The Relevance of Philosophical Ontology

Abstract

1 ARTIFICIAL COMPANIONS Ontology as a branch of philosophy is the science of what is, of the kinds and structures of objects, properties, events, processes and relations in every area of reality. The earliest use of the term ‘ontology’ (or ‘ontologia’) seems to have been in 1606 in the book Ogdoas Scholastica by the German Protestant scholastic Jacob Lorhard. For Lorhard, as for many subsequent philosophers, ‘ontology’ is a synonym of ‘metaphysics’ (a label meaning literally: ‘what comes after the Physics’), a term used by early students of Aristotle to refer to what Aristotle himself called ‘first philosophy’. Some philosophers use ‘ontology’ and ‘metaphysics’ to refer to two distinct, though interrelated, disciplines, the former to refer to the study of what might exist; the latter to the study of which of the various alternative possible ontologies is in fact true of reality. The term – and the philosophical discipline of ontology – has enjoyed a checkered history since 1606, with a significant expansion, and consolidation, in recent decades (see Figure 1, which records references to ‘ontology’ in items accessible to the google website). We shall not discuss here the successive rises and falls in philosophical acceptance of the term, but rather focus on certain phases in the history of recent philosophy which are most relevant to the consideration of its recent advance, and increased acceptance, also outside the discipline of philosophy.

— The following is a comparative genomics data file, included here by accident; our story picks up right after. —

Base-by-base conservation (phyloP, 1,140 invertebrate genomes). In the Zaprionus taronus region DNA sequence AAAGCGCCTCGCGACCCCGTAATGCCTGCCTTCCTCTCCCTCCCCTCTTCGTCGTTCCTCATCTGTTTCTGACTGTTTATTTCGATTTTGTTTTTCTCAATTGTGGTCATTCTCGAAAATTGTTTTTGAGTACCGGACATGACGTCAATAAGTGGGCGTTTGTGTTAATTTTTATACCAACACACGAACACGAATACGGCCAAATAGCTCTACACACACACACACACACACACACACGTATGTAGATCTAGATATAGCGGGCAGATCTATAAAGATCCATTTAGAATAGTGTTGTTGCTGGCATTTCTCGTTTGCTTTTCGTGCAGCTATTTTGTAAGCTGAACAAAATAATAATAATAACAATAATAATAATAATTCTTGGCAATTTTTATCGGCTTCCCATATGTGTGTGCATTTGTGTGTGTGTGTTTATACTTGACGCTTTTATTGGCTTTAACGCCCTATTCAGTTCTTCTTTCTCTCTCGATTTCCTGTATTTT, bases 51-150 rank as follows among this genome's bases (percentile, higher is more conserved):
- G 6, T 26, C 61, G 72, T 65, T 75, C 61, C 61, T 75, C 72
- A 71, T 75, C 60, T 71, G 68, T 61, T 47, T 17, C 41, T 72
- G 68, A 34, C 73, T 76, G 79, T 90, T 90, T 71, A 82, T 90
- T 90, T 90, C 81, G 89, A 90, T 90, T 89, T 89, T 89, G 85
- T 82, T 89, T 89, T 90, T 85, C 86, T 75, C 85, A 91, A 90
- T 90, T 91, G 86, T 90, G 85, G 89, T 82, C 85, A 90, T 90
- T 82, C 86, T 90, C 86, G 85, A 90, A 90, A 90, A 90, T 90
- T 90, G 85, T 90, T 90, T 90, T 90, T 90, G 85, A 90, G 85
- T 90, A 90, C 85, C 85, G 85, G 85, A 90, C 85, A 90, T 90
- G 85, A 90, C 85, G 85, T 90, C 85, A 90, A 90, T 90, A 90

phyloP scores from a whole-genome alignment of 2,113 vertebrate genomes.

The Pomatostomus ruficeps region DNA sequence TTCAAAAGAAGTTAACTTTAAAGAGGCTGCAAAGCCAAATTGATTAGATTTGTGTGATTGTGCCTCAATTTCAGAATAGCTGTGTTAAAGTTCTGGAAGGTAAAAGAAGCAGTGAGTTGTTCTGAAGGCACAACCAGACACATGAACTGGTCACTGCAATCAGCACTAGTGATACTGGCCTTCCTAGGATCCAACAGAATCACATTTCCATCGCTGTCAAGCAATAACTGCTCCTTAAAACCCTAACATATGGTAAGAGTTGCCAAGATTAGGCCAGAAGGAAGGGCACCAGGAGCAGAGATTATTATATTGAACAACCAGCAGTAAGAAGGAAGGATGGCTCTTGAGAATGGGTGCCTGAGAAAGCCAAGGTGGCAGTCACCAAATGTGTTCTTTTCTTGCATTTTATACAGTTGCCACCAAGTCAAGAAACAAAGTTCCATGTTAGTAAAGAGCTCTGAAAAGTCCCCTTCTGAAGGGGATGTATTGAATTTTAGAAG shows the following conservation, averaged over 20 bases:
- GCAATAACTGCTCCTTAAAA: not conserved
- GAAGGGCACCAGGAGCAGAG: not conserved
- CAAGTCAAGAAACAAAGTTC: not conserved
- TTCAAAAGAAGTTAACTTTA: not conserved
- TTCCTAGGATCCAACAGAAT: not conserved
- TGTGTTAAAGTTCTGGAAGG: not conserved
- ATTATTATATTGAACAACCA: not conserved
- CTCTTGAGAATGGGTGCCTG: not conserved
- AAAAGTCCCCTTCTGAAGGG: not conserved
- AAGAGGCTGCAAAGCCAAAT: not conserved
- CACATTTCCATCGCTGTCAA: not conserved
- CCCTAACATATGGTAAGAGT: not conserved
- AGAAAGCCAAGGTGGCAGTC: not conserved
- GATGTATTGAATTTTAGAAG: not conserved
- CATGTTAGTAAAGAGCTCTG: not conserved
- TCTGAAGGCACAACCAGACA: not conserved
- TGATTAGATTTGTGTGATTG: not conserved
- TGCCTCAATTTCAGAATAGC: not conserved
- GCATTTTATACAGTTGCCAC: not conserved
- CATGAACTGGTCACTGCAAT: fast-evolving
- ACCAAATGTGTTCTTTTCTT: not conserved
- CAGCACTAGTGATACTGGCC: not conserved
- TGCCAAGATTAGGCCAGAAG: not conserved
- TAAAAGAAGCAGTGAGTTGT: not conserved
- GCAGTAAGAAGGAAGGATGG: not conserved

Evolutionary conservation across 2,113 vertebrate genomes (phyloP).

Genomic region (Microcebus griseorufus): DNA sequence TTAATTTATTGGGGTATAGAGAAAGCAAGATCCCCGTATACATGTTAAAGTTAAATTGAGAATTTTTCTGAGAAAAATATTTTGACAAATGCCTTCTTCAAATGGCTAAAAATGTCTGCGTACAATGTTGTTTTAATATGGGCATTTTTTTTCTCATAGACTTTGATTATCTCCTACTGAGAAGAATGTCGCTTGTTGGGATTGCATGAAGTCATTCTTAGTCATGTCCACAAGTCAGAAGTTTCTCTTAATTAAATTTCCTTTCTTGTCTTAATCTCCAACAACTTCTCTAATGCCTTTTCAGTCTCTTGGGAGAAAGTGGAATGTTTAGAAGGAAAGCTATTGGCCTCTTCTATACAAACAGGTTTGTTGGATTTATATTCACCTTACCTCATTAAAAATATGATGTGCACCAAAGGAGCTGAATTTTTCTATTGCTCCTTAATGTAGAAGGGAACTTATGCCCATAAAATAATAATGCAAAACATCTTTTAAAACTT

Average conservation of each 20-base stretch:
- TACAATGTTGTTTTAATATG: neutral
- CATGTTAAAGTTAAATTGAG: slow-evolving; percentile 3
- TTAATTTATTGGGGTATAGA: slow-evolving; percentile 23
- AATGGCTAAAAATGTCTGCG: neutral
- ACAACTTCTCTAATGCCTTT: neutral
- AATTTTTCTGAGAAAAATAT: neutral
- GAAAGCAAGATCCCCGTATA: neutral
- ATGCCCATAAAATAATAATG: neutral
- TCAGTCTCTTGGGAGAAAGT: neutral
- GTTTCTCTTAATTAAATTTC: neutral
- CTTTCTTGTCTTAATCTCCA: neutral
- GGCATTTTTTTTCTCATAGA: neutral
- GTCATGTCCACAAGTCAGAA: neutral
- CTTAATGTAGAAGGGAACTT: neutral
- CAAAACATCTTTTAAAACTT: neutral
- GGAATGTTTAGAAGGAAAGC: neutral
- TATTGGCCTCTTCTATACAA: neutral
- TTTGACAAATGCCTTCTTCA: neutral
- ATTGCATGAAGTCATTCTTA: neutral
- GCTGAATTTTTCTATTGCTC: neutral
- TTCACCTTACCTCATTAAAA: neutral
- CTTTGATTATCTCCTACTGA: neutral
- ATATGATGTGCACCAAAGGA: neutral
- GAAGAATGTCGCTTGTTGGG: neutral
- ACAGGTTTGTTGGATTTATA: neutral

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Cite this paper

@inproceedings{Smith2014TheRO, title={The Relevance of Philosophical Ontology}, author={Barry D. Smith and Ruth Hagengruber and Uwe V. Riss}, year={2014} }